Tamar Braxton has a warning amid this year’s brutal “tripledemic” of respiratory syncytial virus (RSV), COVID-19, and the flu: “Please be careful.”
Last week, the R&B singer and TV personality took to Instagram to recount a cautionary tale involving a personal health scare. Right before Christmas, Braxton said she was out shopping with her friends and felt totally normal, but the next day, she had to be “taken to the hospital by ambulance.”
“[I] needed oxygen ’cause I thought God was taking me home because I could not breathe, and my chest was on fire!” the 45-year-old wrote to her 5.5 million followers. “I was taken to @northsidehosp and was met by the best nurses and doctors including @therealdrjackie to find out what’s wrong… y’all, I have the flu 🤦🏽♀️.”
A post shared by Tamar Estine (@tamarbraxton)
Braxton was sent home with “five different medications” to ease her recovery process. Although she’s on the mend, the Braxton Family Values star warned that her case of the flu was “worse than COVID-19, in my opinion”: “Please be careful… I wasn’t around a lot people and have no idea where it came from… enjoy y’all holiday at home… [you] don’t want this.”
Indeed, the 2022–2023 flu season has already proven to be especially severe. Throughout the United States, the Centers for Disease Control and Prevention (CDC) has tracked at least 18 million illnesses, 190,000 hospitalizations, and 12,000 deaths from the flu. This is unfolding alongside a particularly nasty outbreak of RSV, a common but potentially dangerous respiratory virus, and the ongoing COVID-19 pandemic.
Many hospitals are overburdened with patients, and pharmacies nationwide have reported shortages of key antibiotic and antiviral medications. CDC Director Dr. Rochelle Walensky even warned of an “especially worrisome” winter to come.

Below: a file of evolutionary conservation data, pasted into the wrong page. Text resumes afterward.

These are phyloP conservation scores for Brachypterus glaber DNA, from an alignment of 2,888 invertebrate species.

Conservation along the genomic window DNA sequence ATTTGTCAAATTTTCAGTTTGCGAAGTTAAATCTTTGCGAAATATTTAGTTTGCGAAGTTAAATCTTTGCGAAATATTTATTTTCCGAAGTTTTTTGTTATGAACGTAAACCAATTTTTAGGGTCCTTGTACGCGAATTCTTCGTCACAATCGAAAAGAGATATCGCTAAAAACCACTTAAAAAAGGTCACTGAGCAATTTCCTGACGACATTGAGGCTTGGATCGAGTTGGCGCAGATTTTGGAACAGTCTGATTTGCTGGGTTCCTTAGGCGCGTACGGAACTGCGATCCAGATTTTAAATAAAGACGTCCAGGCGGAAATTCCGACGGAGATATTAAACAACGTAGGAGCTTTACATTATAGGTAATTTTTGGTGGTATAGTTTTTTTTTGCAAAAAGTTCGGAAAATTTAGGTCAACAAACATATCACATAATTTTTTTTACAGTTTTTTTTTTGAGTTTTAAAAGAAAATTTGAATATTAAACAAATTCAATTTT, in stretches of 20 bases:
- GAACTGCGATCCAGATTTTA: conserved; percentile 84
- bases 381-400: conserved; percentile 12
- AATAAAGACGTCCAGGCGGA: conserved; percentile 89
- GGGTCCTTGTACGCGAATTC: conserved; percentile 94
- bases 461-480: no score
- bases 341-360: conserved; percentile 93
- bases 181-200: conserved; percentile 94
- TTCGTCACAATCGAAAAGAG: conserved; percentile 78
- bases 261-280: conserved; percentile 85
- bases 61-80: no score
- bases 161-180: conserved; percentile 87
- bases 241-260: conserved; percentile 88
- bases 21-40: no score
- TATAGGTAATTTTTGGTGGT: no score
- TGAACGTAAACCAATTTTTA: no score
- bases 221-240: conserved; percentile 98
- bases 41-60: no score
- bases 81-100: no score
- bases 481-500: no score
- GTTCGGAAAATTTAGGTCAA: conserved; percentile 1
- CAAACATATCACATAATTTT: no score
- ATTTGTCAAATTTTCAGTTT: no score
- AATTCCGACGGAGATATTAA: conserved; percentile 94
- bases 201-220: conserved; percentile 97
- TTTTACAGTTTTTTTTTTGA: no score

Take it from Braxton: The flu is no joke. If you haven’t gotten your annual flu shot yet, it’s not too late. The vaccine is safe, effective, and recommended by the CDC for everyone ages 6 months and older.
You can also keep yourself safe by practicing good personal hygiene, including regularly washing your hands, disinfecting high-use surfaces, and covering your nose and mouth while coughing or sneezing. The flu spreads via contact with a sick person’s respiratory droplets, so wearing an effective face mask can’t hurt, either.
And if you feel sick, take another cue from Braxton and stay home! “I’m completely isolated ’cause [the flu] is hella contagious,” she wrote. Rest is a crucial part of recovering from any viral illness. Plus, self-isolating helps keep your family, friends, and community safe.
Before you go, read up on these effective ways to alleviate your child’s cold and flu symptoms:
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